Although the palm tree has come to be symbolic of Southern California, the only truly native palm is the California fan palm or Washington palm (Washingtonia filifera). All other varieties were originally imported. Southern California saw a huge surge in palm plantings during the 1920s and 1930s, many of which still line Los Angeles streets today.
Source: Los Angeles A to Z by Leonard & Dale Pitt.
The oldest known palm tree in Los Angeles is a Mexican Fan Palm believed to have been uprooted in the desert in the 1850s and replanted on San Pedro Steet in Los Angeles. It was replanted again at Fifth and Central Avenue and, then yet again in 1888 (after a public effort to save it), to its current location at the Figueroa Boulevard entrance to Exposition Park.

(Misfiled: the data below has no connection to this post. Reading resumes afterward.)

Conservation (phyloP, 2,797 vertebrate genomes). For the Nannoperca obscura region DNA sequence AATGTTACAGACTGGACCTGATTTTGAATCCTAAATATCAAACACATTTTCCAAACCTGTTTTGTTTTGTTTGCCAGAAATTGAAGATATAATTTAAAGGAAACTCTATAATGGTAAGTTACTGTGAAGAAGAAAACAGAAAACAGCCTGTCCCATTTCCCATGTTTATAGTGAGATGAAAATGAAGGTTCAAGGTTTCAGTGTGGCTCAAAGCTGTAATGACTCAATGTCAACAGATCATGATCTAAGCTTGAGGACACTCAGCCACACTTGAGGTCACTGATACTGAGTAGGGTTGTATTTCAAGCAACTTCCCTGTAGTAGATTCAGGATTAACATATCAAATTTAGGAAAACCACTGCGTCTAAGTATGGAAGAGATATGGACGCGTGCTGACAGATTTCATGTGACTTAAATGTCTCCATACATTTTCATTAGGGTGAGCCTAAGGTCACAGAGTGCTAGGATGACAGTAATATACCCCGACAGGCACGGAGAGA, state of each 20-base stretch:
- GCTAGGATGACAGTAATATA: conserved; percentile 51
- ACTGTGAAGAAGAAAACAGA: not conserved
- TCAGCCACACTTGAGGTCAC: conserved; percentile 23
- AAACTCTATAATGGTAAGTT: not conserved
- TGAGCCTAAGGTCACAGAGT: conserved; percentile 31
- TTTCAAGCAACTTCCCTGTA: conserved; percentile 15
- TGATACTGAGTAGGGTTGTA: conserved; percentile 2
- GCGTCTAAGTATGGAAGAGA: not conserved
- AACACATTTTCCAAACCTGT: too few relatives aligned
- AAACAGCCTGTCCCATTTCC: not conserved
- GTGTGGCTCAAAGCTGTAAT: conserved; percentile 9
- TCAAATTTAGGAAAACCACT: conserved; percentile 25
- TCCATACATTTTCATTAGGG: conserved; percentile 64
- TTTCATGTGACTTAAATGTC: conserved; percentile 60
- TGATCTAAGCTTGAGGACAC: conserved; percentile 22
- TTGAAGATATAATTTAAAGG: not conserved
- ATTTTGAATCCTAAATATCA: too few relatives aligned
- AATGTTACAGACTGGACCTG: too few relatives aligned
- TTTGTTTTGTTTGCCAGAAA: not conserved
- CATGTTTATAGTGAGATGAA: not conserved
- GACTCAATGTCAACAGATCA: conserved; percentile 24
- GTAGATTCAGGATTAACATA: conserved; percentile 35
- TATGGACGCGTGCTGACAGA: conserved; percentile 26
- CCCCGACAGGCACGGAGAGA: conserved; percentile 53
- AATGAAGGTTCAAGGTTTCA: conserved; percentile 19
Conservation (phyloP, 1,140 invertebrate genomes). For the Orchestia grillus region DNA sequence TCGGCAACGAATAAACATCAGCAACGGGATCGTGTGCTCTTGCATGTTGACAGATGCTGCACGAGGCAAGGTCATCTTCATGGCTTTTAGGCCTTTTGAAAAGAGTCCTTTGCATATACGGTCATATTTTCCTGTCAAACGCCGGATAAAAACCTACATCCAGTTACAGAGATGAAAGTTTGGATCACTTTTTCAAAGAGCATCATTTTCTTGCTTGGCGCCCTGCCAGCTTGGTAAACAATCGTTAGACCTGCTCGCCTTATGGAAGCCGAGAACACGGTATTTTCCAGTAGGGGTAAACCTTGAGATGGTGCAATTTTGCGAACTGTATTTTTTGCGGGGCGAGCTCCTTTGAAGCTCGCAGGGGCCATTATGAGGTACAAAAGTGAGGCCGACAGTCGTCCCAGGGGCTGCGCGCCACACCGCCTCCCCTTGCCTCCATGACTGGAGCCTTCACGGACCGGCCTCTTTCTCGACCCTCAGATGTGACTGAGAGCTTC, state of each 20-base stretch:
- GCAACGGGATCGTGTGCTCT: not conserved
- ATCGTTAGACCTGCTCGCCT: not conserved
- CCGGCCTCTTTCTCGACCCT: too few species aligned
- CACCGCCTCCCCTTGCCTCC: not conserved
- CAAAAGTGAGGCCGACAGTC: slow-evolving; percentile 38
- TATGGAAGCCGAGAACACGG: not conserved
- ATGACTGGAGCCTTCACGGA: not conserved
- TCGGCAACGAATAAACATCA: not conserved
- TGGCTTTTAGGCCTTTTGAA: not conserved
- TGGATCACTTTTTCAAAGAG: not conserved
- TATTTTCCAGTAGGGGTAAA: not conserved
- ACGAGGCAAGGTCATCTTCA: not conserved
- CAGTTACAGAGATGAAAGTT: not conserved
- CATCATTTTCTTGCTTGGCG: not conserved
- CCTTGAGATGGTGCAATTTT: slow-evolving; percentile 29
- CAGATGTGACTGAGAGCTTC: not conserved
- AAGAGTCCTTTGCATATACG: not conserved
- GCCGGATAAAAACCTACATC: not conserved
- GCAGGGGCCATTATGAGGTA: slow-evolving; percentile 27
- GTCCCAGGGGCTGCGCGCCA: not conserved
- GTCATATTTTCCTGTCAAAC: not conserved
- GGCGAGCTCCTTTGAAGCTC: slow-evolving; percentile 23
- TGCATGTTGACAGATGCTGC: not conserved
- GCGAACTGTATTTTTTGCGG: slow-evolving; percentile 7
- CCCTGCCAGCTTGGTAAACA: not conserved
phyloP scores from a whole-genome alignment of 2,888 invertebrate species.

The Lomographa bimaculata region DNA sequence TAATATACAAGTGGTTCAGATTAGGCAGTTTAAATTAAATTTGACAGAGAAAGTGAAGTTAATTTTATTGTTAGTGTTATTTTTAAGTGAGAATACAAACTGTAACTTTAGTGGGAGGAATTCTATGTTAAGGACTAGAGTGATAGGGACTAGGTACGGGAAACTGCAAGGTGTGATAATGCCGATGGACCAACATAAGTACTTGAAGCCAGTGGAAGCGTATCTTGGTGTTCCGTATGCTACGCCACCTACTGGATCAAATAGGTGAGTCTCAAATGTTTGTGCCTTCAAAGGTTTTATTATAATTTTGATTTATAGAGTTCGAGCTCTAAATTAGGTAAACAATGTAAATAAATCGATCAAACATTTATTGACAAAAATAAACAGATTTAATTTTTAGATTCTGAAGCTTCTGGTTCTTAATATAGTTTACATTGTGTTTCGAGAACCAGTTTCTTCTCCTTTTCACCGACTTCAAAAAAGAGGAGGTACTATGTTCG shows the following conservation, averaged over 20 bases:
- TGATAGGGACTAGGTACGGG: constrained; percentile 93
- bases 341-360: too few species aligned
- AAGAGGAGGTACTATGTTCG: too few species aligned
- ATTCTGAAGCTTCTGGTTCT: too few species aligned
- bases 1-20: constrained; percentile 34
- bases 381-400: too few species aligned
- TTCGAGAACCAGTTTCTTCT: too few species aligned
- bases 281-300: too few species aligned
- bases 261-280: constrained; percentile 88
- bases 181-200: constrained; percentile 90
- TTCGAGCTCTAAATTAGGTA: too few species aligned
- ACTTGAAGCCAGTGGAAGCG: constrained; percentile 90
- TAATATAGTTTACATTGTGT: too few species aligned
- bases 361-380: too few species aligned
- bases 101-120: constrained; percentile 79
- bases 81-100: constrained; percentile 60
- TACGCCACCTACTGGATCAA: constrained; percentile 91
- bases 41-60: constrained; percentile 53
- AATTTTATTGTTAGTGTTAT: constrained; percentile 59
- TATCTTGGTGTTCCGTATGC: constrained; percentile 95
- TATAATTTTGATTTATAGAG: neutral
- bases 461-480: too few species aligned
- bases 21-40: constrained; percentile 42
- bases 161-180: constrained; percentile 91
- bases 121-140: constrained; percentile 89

Oldest palm tree in Los Angeles, now at Figueroa Boulevard entrance to Exposition Park (view facing Figueroa). Los Angeles Almanac Photo.
Plaque at foot of oldest palm tree in Los Angeles. Los Angeles Almanac Photo.
Same palm tree, circa 1890, when planted in front of former Southern Pacific RR Arcade Depot on Alameda Boulevard. Photo by Charles C. Pierce, courtesy USC Library